Lessons Learned

I have an unfortunate history crashing my bike when the rear quick release comes out of the dropouts. I’ve learned that I absolutely, positively, need to double-check the QR anytime I’ve taken off the rear wheel. It only took me several embarrassing crashes while crossing major thoroughfares (Argent Road, A Street, Court Street) to figure out this important bike safety tip. Today, though, I learned another lesson: apparently the little bugger works its way loose. It isn’t enough to check it only after re-installing the rear wheel.

It makes sense: I’m thinking of how much forward force is on the rear hub anytime I’m standing while pedaling. 175 pound rider, 23 pound bicycle pushing the rear wheel into the ground, while the pedals pull the chain = forward thrust of both the bicycle and its rear hub. Hey look – I just scienced it!

Something that possibly delayed my learning this lesson is that it’s spring. I’m trying to stay in the saddle more. I read a few years ago that staying in the saddle in the early season equals stronger legs & better climbing in the race season. Yeah, sure, whatevah. It’s been tough, because I like popping out of the saddle early on a climb to pick up momentum. But I’ve been sitting a lot more than I normally would.

Today, I took a different route in to work. I wanted to test a possible route for a newbie bike commuter who lives west of the airport. I was on Road 44, stopped at the stop sign, waiting to turn onto Sylvester. I had to come to a full and complete stop because there was a Sheriff’s deputy approaching. He was far enough away that I had room to pull out in front of him, which I did.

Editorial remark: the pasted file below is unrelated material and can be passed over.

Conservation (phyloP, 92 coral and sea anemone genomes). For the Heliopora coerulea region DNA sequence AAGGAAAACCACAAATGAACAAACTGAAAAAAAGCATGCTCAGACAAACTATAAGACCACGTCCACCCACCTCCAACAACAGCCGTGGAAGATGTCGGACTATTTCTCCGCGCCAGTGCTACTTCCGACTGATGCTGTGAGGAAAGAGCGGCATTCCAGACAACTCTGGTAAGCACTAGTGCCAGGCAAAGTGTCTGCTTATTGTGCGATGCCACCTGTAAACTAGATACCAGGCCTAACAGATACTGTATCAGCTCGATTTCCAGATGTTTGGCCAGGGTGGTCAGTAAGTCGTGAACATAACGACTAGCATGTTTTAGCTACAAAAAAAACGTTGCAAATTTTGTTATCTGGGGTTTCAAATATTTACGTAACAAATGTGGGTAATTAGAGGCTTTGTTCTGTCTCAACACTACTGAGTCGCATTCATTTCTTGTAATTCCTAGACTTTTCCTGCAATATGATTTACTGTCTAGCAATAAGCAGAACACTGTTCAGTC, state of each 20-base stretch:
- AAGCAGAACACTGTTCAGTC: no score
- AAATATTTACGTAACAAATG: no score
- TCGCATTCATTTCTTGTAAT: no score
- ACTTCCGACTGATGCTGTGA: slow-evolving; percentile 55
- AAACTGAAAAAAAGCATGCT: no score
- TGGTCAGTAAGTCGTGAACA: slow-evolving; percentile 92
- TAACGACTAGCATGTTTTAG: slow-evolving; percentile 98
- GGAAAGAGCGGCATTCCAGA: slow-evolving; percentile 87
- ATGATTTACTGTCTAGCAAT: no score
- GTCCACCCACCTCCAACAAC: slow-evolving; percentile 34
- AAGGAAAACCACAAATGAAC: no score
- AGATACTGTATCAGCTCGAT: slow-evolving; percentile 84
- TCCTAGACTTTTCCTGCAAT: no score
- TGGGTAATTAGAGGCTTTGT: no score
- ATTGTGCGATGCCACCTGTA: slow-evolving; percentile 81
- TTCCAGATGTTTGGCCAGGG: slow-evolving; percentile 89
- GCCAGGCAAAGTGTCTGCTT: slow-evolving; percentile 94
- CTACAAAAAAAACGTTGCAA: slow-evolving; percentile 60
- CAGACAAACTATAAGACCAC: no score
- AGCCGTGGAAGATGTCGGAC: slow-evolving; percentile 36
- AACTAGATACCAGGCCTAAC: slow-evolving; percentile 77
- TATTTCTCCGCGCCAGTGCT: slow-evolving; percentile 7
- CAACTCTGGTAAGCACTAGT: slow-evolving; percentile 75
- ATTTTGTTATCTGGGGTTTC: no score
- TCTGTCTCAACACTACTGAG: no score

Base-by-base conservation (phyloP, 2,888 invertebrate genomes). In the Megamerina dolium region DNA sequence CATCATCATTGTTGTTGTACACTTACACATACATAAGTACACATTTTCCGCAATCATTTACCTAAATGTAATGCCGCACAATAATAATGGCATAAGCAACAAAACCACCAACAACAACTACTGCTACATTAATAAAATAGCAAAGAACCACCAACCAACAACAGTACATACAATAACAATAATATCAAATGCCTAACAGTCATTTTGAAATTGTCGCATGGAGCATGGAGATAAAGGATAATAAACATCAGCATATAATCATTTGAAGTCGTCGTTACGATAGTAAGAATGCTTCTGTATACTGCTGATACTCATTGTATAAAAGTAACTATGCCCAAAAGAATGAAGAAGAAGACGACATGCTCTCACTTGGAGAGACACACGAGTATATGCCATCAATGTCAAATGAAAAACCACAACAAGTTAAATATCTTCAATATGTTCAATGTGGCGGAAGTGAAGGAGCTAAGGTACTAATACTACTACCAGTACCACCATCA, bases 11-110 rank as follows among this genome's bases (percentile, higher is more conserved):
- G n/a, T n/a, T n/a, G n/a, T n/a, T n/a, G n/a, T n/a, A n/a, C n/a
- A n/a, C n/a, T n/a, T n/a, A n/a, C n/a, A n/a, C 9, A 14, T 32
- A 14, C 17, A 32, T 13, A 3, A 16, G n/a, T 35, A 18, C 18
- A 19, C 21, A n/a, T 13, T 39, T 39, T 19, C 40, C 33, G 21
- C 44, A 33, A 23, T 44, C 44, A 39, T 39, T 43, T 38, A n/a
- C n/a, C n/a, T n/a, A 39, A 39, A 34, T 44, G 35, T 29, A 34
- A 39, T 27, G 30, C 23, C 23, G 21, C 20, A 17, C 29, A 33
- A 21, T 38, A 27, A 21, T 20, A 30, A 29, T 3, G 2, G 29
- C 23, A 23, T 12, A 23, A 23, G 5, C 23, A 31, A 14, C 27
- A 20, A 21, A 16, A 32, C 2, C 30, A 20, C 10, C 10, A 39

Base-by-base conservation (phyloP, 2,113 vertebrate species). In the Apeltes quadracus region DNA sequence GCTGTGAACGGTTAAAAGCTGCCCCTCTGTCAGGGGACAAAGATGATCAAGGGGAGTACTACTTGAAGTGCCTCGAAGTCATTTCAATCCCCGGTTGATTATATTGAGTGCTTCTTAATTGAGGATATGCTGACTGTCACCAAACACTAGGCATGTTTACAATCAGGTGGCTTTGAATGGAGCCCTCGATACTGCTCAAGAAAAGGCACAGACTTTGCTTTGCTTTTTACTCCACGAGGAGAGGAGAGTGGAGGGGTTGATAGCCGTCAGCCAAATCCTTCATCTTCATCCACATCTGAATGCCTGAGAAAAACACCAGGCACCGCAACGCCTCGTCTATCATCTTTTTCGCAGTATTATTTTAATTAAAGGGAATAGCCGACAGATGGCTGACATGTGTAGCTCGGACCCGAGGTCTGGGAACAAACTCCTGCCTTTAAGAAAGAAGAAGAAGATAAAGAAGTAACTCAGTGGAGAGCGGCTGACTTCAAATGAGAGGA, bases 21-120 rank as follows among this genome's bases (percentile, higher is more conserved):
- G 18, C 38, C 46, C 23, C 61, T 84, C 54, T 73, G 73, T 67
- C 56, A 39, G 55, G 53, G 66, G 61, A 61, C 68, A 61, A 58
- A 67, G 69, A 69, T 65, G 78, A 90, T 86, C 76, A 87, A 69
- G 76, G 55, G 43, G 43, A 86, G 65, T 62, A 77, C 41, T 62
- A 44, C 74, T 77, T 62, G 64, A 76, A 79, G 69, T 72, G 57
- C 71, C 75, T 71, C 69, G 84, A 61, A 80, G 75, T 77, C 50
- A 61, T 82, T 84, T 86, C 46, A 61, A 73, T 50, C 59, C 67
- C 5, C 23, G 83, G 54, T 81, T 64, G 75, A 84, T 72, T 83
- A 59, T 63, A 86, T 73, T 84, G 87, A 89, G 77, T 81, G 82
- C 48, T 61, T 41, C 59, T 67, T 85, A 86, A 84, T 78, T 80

BAM! I fell over.

BTW, I think it is impossible for me to have one of these low-speed crashes without saying “shit shit shit” as I’m falling. Interesting aside: years ago, I discovered that it is highly likely that my dying words will be “shit” and “fuck” over and over again. Apparently I am going to plunge into the afterlife in a whirl of obscenities.

I hopped right back up, scurried back to the side of the road, and commenced putting my rear wheel back in place. The Sheriff’s deputy stopped and asked if I was okay. I am thankful I didn’t recognize him, nor he me, but I’m sure he’ll find out who it was. As usual, the worst wound was to my pride. It grows back pretty quickly, though.

So, new rule: once a week, I check the rear QR.

I have big bloody spot on my knee, which leads to another thing I learned today. I knew pretty quickly after getting back onto the bike that I was leaking. When I got to work, I discovered a quarter-sized deep scrape on my left knee. I raided the first aid cabinet. I found a pad with antiseptic & topical pain reliever on it. Hello, friend! As I was rubbing the bloody spot, it stung like hell. Isopropyl alcohol was listed as an inactive ingredient. Jerks. I was not expecting topical pain reliever to cause pain.

I got the knee cleaned up and bandaged. I’d left the house about 30 minutes late, so I arrived at work at 8:00. I was eating my breakfast sandwich while tending to my knee. And here’s the new thing I discovered: if you’re using a product with benzocaine in it, wash your hands thoroughly before eating something with those hands.

I’ve spent a fair amount of today walking around – I’ve gotten up from my desk a few times per hour – and the knee feels fine. That’s important, because this weekend’s run is a 10-mile run at endurance pace. And this crazy woman is planning to run home from work. It’ll be my first long run in weeks. I’m looking forward to it.

Here’s hoping I don’t randomly fall over while running, too.


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